11. In order for us to move toward this idea of education, our current teachers should be able to prepare our students now. Even some of my college professors can’t figure out how to open files from their jump drives to start their power point lecture. We pay thousands of dollars to earn a college education and we have professors that can’t check their e-mail. How are we supposed to move into a technologically-suffused era?? I am currently expecting my first child, and I hope that by the time he starts school, we will have made significant changes in the way our teachers teach, and our students learn.

  12. That’s very true, most don’t understand what that means. All I can really say is Powerpoint is not enough.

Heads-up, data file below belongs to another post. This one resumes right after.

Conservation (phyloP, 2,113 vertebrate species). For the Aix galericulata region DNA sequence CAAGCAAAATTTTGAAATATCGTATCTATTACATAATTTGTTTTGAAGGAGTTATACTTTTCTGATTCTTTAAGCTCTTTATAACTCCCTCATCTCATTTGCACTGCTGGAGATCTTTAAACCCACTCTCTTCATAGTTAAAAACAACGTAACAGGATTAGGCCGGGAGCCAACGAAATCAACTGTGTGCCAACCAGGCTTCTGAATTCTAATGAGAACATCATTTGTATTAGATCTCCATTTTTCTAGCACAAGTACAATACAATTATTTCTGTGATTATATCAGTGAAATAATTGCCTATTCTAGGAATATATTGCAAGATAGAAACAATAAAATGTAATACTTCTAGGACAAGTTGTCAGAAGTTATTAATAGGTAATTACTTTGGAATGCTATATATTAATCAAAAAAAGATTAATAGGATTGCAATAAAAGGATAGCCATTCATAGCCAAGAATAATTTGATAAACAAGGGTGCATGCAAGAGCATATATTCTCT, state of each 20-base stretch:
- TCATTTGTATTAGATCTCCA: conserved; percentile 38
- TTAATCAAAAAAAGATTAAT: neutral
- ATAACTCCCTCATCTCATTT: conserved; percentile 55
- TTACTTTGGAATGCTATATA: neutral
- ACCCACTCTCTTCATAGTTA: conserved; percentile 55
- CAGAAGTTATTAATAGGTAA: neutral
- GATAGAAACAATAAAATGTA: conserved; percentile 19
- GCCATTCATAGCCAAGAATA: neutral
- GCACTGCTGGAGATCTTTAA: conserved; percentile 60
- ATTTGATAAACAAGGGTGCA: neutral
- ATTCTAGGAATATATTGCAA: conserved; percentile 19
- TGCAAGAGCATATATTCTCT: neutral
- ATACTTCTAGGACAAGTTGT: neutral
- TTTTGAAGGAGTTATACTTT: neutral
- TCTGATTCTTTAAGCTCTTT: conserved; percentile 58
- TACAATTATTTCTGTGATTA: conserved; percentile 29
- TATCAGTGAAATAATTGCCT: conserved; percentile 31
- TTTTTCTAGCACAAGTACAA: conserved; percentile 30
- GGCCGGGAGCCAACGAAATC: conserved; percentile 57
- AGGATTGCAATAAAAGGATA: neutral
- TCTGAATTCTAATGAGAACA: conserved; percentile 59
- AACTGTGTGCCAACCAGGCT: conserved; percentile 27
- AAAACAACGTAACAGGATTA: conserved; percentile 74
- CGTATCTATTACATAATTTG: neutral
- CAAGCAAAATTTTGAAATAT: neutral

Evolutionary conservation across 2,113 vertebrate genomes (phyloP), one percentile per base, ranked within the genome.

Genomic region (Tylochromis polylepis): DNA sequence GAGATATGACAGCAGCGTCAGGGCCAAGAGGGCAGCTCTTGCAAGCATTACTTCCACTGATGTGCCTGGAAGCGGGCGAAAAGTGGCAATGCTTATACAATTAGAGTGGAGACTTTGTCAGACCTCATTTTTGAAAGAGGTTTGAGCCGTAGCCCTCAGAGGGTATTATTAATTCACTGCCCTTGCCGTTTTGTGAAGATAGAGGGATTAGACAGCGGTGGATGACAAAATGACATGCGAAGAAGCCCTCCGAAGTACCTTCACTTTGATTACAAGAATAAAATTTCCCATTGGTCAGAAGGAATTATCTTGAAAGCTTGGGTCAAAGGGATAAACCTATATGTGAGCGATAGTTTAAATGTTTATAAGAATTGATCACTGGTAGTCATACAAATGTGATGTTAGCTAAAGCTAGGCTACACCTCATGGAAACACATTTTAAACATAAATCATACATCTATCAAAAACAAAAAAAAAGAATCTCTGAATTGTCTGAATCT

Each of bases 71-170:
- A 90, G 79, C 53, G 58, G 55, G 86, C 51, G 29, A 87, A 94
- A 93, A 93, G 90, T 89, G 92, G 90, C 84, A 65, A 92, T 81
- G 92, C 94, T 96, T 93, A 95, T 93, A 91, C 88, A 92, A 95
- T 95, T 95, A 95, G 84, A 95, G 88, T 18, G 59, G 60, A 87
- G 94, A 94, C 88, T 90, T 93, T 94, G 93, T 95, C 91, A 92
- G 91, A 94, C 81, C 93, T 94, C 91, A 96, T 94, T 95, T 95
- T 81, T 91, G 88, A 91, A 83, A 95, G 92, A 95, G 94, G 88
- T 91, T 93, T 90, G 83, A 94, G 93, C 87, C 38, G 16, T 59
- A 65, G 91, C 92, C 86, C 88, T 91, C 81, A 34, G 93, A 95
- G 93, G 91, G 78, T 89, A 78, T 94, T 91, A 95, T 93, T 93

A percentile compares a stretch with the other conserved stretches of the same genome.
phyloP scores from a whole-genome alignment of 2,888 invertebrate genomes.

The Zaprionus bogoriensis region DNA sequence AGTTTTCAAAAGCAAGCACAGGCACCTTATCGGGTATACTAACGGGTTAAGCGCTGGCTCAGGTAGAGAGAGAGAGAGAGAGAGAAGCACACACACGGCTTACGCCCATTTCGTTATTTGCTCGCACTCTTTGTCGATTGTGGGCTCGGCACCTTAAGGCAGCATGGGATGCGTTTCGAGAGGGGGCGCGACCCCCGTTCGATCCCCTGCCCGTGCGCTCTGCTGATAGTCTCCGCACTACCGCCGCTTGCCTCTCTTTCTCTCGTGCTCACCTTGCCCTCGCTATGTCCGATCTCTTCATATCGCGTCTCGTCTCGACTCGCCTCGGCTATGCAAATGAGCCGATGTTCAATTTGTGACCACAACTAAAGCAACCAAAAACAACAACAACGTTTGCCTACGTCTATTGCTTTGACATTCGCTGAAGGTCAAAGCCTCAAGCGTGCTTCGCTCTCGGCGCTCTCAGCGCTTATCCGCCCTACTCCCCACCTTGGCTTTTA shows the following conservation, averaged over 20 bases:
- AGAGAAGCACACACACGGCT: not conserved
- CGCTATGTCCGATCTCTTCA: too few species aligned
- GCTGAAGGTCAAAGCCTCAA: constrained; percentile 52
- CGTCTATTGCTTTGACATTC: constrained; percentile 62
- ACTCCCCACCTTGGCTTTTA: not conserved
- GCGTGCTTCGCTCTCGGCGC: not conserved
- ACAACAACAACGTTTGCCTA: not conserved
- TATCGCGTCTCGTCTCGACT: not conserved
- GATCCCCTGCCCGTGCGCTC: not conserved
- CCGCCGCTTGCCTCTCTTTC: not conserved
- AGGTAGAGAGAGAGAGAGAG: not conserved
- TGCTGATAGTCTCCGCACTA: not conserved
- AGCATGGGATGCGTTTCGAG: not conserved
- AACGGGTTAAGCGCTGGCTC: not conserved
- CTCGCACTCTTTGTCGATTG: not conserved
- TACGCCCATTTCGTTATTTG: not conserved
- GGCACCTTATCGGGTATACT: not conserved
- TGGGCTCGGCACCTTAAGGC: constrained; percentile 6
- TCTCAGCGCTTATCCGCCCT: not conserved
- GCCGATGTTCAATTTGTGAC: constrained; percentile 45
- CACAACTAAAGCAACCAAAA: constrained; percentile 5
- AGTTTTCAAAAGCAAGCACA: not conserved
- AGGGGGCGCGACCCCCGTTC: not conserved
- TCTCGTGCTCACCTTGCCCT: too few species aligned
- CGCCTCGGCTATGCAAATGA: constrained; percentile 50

13. Kirsten-

    I so agree with your statement about needing a room,called a classroom, to hold engaging conversations about learning. I have just started a reading blog for the kids I teach…I am mesmerized by their thoughts and reflections. Are they perfect, no, but with time and guidance they will be a lot better and they will have learned to become effective communicators with a little guidance from me…outside of the classroom.

  14. I’m surprised by those folks who are moving to a 1:1 situation yet cannot describe what it should look like and how it will differ from what they already have. I worry that they’re destined to just have what they already have – but with a lot more computers.

  15. I’m going to put the title of this post my email signature for a while!